Manhattan vs Old Fashioned: A Whiskey Connoisseur’s Guide

Manhattan vs Old Fashioned

The Manhattan and the Old Fashioned are two classic cocktails with distinct characteristics and flavors, each appreciated for different reasons. Here’s a comparison of the two:


  • Ingredients:

      • 2 oz rye or bourbon whiskey
      • 1 oz sweet vermouth
      • 2-3 dashes of Angostura bitters
      • Maraschino cherry or orange twist, for garnish
  • Flavor Profile:

      • The Manhattan is a slightly sweeter and more complex cocktail due to the inclusion of sweet vermouth. It has a well-balanced taste with the spicy kick of whiskey and the herbal sweetness of vermouth.
  • Preparation:

      • The Manhattan is typically stirred with ice and strained into a chilled cocktail glass. It’s often garnished with a maraschino cherry or an orange twist.
  • Variations:

    • There are variations of the Manhattan, such as the Perfect Manhattan (uses both sweet and dry vermouth) and the Rob Roy (uses Scotch whisky instead of rye or bourbon).

Old Fashioned:

  • Ingredients:

      • 2 oz rye or bourbon whiskey
      • 1 sugar cube or 1/2 oz simple syrup
      • 2 dashes of Angostura bitters
      • Orange twist and/or cherry, for garnish
  • Flavor Profile:

      • The Old Fashioned is a simpler and more straightforward cocktail. It highlights the flavor of the whiskey with subtle sweetness from the sugar and a hint of bitterness from the bitters. It’s a stronger and more spirit-forward drink.
Manhattan vs Old Fashioned
Manhattan vs Old Fashioned
  • Preparation:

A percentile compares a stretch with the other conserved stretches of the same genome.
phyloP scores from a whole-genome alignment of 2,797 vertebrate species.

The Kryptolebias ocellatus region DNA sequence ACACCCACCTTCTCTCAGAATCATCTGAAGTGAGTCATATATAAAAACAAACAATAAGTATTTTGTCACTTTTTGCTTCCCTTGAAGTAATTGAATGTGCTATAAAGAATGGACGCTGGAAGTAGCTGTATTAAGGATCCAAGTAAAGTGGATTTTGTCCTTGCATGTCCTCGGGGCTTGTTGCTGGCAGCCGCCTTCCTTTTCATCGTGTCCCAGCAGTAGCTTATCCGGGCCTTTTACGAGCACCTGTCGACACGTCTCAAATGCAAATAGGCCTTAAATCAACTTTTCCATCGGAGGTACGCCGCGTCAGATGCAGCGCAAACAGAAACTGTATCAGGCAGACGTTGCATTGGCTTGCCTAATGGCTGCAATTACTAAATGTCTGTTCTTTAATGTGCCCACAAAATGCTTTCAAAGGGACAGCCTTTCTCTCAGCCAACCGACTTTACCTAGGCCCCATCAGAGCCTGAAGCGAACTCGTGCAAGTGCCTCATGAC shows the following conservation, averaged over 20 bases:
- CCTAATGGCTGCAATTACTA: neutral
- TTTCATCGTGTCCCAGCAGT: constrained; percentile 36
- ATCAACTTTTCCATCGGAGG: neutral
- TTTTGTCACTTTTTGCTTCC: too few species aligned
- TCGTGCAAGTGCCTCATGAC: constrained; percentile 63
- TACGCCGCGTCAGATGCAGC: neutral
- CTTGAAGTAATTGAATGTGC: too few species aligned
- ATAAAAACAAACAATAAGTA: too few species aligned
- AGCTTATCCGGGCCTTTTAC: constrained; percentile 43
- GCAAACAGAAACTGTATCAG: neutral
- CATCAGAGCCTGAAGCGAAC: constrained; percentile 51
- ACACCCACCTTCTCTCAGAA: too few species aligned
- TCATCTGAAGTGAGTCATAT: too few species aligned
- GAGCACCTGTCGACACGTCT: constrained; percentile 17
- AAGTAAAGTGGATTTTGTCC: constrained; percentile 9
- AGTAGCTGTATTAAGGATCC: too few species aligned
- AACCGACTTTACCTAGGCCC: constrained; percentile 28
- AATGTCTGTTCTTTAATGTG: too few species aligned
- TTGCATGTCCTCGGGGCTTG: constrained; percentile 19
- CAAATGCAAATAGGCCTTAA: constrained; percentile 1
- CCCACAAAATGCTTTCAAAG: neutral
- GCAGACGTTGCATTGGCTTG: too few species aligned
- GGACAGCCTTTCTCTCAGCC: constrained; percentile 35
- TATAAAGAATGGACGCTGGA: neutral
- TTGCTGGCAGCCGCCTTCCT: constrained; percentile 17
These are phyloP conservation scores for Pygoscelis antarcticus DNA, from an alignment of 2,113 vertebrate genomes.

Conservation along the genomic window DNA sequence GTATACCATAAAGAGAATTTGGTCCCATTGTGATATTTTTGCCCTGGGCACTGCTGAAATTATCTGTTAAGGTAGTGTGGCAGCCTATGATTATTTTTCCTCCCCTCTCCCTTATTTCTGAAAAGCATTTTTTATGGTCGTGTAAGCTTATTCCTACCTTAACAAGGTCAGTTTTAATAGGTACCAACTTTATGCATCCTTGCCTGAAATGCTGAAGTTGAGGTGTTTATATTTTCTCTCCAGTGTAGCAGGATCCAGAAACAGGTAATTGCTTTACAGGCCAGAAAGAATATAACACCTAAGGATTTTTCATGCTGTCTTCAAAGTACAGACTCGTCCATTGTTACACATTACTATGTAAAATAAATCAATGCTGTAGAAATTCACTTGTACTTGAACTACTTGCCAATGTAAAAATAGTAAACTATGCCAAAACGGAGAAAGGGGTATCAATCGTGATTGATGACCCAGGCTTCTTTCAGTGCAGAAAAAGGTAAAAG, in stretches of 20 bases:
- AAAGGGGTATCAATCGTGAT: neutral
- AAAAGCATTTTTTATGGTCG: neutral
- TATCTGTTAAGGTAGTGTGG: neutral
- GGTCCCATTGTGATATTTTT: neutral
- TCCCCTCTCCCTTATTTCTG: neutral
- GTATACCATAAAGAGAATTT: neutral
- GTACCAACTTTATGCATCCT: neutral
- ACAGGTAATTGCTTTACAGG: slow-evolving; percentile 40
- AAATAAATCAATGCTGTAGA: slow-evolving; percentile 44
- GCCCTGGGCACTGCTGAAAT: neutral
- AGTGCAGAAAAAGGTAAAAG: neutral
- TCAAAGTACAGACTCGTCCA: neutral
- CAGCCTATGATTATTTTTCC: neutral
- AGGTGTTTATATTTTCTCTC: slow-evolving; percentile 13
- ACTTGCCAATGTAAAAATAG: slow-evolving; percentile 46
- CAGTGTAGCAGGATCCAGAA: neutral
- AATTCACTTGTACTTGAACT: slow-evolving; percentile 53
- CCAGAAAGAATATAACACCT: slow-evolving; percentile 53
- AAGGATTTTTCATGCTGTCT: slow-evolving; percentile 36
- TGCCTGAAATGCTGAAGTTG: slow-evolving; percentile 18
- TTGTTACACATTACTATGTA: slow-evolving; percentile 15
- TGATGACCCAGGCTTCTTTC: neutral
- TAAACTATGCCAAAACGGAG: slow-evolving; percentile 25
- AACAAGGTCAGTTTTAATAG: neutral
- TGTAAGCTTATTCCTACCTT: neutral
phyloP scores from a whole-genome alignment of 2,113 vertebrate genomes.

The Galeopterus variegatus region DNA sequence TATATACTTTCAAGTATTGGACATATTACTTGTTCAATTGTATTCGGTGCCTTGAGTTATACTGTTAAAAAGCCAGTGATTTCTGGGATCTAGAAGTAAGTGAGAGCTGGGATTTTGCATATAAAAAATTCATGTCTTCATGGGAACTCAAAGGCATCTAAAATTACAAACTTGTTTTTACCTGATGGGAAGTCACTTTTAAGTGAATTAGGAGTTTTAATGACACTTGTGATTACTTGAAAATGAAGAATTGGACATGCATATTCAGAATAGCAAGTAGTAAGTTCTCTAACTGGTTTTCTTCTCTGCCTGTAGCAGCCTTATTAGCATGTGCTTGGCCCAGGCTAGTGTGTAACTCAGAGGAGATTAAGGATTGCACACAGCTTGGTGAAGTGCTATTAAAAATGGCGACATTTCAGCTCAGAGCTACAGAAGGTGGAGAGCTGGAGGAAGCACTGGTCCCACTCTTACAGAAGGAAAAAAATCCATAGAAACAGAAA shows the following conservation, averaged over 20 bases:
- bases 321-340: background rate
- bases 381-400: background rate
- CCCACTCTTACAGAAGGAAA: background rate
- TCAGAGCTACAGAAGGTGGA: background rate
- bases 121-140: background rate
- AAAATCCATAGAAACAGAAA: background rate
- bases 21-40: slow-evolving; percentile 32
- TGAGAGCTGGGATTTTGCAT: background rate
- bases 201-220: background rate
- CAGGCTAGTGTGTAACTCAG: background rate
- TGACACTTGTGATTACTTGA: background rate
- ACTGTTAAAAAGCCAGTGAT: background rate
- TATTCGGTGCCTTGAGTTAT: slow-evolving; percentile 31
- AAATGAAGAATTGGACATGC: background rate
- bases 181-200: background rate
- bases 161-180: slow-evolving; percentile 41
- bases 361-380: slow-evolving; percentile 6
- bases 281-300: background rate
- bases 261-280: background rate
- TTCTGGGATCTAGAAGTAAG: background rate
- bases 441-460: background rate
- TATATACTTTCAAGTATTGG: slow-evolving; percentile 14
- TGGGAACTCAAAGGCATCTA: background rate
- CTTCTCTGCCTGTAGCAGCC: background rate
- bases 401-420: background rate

• The Old Fashioned is traditionally built directly in the glass. You muddle the sugar cube with bitters, add whiskey, and stir with ice. It’s typically garnished with an orange twist and/or a cherry.
  • Variations:

    • The Old Fashioned is often served with different types of whiskey, including rye, bourbon, or even Scotch, allowing you to tailor the flavor to your preference. Some variations also use different types of sugar, such as demerara or maple syrup.


  • The key difference lies in the ingredients and flavor profiles. The Manhattan is slightly sweeter and more complex due to the addition of vermouth, while the Old Fashioned is a simpler, spirit-focused cocktail.
  • The Manhattan is typically served in a cocktail glass, whereas the Old Fashioned is usually served in an old-fashioned glass (rocks glass) with ice.
  • Your choice between the two may depend on your preference for a sweeter, more aromatic cocktail (Manhattan) or a stronger, more straightforward whiskey experience (Old Fashioned).

Ultimately, both cocktails have their place in the world of mixology, and your preference will depend on your taste for the moment. Some enjoy Manhattan’s balance of flavors, while others appreciate the Old Fashioned’s timeless simplicity.

The Origins of the Manhattan

The Manhattan cocktail is said to have originated in the late 19th century, making it one of the oldest classic cocktails in the United States. Its birthplace is often attributed to the Manhattan Club in New York City, where it was first concocted for a banquet hosted by Winston Churchill’s mother, Lady Randolph Churchill. The drink’s popularity quickly spread across the nation, becoming a staple in bars and households alike.

The Old Fashioned: A Return to Simplicity

On the other hand, the Old Fashioned predates Manhattan, tracing its roots back to the early 19th century. It is believed to have been one of the first cocktails ever created, emerging during a time when the term “cocktail” referred to a simple combination of spirits, sugar, water, and bitters. The Old Fashioned embodies this original definition, harkening back to the basics of cocktail craftsmanship.

Ingredients and Preparation

The Manhattan

  • Whiskey: The heart of Manhattan is the whiskey. Rye whiskey was the original choice, but bourbon has become a popular alternative. Its rich, bold flavor serves as the cocktail’s foundation.
  • Sweet Vermouth: This fortified wine lends a touch of sweetness and complexity to the Manhattan. It balances the whiskey’s potency and adds depth to the overall flavor.